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Dudley v. City of Glens Falls

United States District Court, Second Circuit

September 6, 2013

JAMIE S. DUDLEY, Plaintiff,
CITY OF GLENS FALLS, WILLIAM F. HOLMES, Police Officer, Defendants.

JAMIE S. DUDLEY Plaintiff, Pro Se, 11-A-5490, Mid-State Correctional Facility, Marcy, NY.

JAMES A. RESILA, ESQ., CARTER, CONBOY LAW FIRM, Albany, NY, Attorney for Defendants.


RANDOLPH F. TREECE, Magistrate Judge.

Pro se Petitioner Jamie Dudley brings this Complaint, pursuant to 42 U.S.C. § 1983, alleging that Defendants' violated his Fourth Amendment right to be free from excessive force by tasing him while he was being processed at the Glens Falls Police Station. Dkt. No. 2. Defendants move for Summary Judgment. Dkt. No. 15. For the reasons that follow, it is recommended that Defendants' Motion for Summary Judgment be DENIED in part and GRANTED in part.


Pursuant to FED. R. CIV. P. 56(a), summary judgment is appropriate only where "there is no genuine dispute as to any material fact and the movant is entitled to judgment as a matter of law." The moving party bears the burden to demonstrate through "pleadings, depositions, answers to interrogatories, and admissions on file, together with [ ] affidavits, if any, " that there is no genuine issue of material fact. F.D.I.C. v. Giammettei, 34 F.3d 51, 54 (2d Cir. 1994) (quoting Celotex Corp. v. Catrett, 477 U.S. 317, 323 (1986)). "When a party has moved for summary judgment on the basis of asserted facts supported as required by [FED. R. CIV. P. 56(e)] and has, in accordance with local court rules, served a concise statement of the material facts as to which it contends there exist no genuine issues to be tried, those facts will be deemed admitted unless properly controverted by the nonmoving party." Glazer v. Formica Corp., 964 F.2d 149, 154 (2d Cir. 1992).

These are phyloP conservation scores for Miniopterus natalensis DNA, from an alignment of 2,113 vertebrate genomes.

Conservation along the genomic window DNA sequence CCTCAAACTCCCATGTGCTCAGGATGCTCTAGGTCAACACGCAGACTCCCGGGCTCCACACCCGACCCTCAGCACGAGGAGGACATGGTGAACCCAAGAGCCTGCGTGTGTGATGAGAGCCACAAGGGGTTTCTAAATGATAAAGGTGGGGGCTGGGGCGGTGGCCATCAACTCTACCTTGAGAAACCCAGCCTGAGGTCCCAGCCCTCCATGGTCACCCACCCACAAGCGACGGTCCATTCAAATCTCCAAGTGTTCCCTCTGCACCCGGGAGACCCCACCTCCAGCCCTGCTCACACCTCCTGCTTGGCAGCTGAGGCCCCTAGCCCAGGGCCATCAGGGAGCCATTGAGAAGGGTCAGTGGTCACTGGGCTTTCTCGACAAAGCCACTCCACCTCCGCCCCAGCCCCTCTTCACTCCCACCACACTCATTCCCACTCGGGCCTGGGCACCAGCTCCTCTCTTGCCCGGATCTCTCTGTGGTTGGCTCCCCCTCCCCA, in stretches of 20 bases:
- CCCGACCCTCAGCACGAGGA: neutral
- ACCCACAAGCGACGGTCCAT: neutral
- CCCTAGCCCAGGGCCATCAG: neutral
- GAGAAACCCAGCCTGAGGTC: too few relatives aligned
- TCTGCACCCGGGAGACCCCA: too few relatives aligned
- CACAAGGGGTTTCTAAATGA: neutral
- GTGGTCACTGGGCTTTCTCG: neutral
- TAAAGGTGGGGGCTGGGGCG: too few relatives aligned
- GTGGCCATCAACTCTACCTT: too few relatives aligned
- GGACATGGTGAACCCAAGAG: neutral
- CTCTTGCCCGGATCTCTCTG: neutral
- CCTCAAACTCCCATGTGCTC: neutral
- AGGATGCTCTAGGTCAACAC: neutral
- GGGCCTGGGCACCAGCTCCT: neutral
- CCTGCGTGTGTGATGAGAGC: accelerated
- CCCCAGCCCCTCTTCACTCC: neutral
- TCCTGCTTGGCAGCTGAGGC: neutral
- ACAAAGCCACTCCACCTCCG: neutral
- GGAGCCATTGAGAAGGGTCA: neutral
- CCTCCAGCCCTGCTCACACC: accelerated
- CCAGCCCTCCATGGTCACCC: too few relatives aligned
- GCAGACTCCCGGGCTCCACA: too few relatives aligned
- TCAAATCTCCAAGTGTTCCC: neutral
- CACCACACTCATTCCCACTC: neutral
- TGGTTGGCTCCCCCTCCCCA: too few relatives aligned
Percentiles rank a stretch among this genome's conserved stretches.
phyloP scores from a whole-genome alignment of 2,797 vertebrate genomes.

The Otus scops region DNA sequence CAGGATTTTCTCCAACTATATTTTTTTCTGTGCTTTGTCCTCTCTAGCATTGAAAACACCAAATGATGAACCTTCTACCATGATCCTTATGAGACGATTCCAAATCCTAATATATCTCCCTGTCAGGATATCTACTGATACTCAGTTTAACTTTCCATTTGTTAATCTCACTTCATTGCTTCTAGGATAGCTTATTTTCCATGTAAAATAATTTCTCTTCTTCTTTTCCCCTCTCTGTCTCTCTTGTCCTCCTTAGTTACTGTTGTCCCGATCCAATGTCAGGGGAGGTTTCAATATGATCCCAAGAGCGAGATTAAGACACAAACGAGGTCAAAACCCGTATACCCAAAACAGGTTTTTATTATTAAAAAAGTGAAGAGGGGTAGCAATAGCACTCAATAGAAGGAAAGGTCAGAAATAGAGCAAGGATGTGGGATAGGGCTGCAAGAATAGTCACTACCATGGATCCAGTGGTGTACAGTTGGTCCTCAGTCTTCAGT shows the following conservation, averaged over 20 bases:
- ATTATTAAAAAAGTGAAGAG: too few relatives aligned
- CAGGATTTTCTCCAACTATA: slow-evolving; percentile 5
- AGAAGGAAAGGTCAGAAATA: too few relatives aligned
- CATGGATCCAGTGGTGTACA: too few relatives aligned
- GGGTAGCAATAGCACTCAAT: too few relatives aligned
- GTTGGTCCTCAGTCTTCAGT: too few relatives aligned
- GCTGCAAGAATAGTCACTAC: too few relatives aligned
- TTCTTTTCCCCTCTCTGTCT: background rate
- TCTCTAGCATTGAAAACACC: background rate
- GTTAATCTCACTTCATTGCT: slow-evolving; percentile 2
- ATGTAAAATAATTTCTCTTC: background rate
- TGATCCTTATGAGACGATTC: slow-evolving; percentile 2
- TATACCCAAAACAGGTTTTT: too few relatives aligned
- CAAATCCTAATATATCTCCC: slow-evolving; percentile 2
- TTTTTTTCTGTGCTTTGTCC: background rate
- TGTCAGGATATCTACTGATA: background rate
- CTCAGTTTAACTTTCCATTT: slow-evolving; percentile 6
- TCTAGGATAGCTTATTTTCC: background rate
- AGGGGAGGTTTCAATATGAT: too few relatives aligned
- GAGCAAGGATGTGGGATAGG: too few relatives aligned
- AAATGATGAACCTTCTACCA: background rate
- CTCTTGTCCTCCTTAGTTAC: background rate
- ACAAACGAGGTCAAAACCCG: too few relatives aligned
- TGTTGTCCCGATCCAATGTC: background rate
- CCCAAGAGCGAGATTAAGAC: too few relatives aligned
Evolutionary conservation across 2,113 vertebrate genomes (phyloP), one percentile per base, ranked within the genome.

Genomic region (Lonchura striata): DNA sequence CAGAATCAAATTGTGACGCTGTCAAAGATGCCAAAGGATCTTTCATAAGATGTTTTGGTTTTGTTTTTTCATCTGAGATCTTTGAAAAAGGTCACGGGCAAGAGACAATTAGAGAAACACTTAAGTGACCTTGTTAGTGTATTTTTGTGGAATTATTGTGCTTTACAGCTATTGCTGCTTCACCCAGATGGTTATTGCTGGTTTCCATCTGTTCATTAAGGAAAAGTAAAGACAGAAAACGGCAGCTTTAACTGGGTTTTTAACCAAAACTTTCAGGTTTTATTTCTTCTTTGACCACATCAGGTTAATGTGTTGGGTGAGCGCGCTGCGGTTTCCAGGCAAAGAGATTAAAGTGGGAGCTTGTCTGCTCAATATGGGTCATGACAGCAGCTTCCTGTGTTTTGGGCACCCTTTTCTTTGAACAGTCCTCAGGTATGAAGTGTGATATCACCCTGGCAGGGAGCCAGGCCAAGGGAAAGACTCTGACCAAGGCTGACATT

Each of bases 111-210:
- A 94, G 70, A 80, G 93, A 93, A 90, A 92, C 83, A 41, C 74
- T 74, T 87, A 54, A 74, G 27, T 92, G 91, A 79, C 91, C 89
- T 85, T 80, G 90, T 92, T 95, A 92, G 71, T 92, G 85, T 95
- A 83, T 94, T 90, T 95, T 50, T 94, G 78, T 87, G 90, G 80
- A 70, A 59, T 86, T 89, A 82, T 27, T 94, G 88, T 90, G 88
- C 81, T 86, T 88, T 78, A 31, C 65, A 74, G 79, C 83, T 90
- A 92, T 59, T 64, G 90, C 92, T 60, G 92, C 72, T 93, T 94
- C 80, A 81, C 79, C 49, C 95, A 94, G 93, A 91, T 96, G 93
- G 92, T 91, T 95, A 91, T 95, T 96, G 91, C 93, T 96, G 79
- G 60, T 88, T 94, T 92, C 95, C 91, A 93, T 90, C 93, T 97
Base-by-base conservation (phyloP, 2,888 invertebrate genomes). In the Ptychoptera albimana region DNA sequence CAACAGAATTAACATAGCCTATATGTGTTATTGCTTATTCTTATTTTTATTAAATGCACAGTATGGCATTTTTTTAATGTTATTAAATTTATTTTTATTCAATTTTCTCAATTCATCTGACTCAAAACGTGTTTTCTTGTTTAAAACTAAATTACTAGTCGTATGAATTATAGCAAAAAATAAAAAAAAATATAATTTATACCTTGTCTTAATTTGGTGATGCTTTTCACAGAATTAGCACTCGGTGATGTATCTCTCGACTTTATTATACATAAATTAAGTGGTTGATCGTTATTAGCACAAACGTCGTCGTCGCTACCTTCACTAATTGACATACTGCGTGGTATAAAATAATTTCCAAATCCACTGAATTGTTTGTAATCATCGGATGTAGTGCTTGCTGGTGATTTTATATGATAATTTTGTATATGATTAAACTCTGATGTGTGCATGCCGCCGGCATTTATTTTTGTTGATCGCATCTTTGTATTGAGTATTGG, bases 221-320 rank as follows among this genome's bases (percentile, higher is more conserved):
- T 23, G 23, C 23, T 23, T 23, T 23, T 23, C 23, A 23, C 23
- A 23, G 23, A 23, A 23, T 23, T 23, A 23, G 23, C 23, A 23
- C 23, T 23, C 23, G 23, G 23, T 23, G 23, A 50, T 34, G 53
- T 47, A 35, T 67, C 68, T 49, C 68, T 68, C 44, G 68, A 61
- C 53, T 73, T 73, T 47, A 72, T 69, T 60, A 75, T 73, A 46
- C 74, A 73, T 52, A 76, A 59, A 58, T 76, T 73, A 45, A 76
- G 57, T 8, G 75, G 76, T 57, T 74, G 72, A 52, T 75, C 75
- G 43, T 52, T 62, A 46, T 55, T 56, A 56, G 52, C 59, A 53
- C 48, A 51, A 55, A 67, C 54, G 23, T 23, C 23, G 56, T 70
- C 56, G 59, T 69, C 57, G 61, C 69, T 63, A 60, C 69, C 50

To defeat a motion for summary judgment, the non-movant must set out specific facts showing that there is a genuine issue for trial, and cannot rest merely on allegations or denials of the facts submitted by the movant. FED. R. CIV. P. 56(c); see also Scott v. Coughlin, 344 F.3d 282, 287 (2d Cir. 2003) ("Conclusory allegations or denials are ordinarily not sufficient to defeat a motion for summary judgment when the moving party has set out a documentary case."); Rexnord Holdings, Inc. v. Bidermann, 21 F.3d 522, 525-26 (2d Cir. 1994). To that end, sworn statements are "more than mere conclusory allegations subject to disregard... they are specific and detailed allegations of fact, made under penalty of perjury, and should be treated as evidence in deciding a summary judgment motion" and the credibility of such statements is better left to a trier of fact. Scott v. Coughlin, 344 F.3d at 289 (citing Flaherty v. Coughlin, 713 F.2d 10, 13 (2d Cir. 1983) and Colon v. Coughlin, 58 F.3d 865, 872 (2d Cir. 1995)).